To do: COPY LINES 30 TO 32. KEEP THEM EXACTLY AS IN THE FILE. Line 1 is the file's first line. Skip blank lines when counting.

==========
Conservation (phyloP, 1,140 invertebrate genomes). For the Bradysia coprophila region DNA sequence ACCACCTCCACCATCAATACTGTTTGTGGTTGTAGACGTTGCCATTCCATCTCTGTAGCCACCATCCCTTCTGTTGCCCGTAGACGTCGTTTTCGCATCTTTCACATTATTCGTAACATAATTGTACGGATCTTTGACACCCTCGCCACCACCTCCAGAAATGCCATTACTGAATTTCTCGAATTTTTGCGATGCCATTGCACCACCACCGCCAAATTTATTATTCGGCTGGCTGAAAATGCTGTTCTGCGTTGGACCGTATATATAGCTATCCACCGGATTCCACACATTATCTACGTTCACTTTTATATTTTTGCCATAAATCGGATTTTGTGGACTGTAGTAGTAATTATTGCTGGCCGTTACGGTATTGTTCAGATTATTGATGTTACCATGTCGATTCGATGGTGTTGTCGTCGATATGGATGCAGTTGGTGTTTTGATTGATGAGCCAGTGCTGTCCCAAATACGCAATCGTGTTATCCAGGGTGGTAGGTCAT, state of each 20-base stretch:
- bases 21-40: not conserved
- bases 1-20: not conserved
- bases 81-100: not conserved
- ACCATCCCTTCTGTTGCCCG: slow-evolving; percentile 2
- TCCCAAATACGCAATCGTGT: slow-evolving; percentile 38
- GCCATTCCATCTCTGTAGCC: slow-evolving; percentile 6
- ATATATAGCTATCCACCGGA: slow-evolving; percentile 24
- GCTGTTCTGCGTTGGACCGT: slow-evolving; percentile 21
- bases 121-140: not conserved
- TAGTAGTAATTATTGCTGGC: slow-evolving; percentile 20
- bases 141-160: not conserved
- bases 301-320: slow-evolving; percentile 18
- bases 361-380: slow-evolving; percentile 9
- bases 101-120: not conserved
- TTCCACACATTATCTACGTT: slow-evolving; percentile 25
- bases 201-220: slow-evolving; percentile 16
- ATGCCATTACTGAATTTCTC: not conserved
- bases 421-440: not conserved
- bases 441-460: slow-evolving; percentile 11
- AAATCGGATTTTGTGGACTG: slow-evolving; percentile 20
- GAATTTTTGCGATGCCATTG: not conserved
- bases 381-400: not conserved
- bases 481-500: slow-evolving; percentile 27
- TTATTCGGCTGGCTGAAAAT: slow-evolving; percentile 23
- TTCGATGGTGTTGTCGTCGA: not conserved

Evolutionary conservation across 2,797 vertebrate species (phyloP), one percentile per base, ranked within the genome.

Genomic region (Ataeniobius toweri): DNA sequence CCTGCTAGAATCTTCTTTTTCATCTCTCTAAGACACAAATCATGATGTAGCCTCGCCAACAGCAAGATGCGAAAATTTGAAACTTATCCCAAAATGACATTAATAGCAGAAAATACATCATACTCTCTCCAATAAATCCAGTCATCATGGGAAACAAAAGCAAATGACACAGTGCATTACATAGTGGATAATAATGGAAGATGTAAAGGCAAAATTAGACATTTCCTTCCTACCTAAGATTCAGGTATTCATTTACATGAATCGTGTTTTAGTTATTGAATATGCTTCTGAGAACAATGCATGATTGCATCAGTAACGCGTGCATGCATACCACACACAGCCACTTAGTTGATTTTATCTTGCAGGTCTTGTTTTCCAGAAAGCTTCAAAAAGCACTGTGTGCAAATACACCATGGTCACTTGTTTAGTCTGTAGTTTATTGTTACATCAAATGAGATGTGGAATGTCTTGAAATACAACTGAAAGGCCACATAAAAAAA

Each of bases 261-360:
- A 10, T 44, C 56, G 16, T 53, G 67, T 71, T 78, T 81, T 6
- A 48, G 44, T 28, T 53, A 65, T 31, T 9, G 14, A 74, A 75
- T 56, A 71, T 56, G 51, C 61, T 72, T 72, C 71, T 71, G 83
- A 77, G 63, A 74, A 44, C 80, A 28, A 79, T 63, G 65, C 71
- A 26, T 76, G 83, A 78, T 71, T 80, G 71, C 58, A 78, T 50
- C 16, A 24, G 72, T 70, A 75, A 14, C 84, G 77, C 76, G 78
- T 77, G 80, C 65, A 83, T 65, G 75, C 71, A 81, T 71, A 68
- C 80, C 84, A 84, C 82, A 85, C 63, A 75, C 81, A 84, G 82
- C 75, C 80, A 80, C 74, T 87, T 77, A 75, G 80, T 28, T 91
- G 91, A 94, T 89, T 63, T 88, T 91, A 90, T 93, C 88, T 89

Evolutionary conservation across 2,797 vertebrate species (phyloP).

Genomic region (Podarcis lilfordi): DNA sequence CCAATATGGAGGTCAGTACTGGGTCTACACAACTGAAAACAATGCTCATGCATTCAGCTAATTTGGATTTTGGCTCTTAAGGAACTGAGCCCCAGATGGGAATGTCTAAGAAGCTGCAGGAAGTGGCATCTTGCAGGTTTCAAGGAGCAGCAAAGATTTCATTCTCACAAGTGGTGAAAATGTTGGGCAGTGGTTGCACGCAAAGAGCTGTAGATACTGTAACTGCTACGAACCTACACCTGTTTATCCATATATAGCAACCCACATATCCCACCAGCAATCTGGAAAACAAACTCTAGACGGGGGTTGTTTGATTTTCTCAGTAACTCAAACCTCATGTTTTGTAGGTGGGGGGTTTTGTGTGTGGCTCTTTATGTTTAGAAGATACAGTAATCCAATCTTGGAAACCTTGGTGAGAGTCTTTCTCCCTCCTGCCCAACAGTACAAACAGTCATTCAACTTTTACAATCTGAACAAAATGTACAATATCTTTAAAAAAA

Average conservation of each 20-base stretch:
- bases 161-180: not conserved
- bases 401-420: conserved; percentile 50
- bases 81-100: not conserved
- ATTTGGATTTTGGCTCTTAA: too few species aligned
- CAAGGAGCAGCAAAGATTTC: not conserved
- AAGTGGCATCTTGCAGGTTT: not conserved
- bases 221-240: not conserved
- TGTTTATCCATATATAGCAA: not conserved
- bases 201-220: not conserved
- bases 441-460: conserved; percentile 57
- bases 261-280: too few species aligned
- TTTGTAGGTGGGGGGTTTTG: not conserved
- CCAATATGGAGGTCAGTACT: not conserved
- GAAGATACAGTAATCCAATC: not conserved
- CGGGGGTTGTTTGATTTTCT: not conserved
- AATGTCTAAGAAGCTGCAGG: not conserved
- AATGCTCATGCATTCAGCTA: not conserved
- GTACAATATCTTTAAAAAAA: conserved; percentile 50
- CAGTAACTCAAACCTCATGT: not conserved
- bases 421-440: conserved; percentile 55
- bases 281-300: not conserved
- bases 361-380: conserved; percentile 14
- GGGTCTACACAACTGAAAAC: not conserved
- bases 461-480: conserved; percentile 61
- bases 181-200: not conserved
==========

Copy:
- A 10, T 44, C 56, G 16, T 53, G 67, T 71, T 78, T 81, T 6
- A 48, G 44, T 28, T 53, A 65, T 31, T 9, G 14, A 74, A 75
- T 56, A 71, T 56, G 51, C 61, T 72, T 72, C 71, T 71, G 83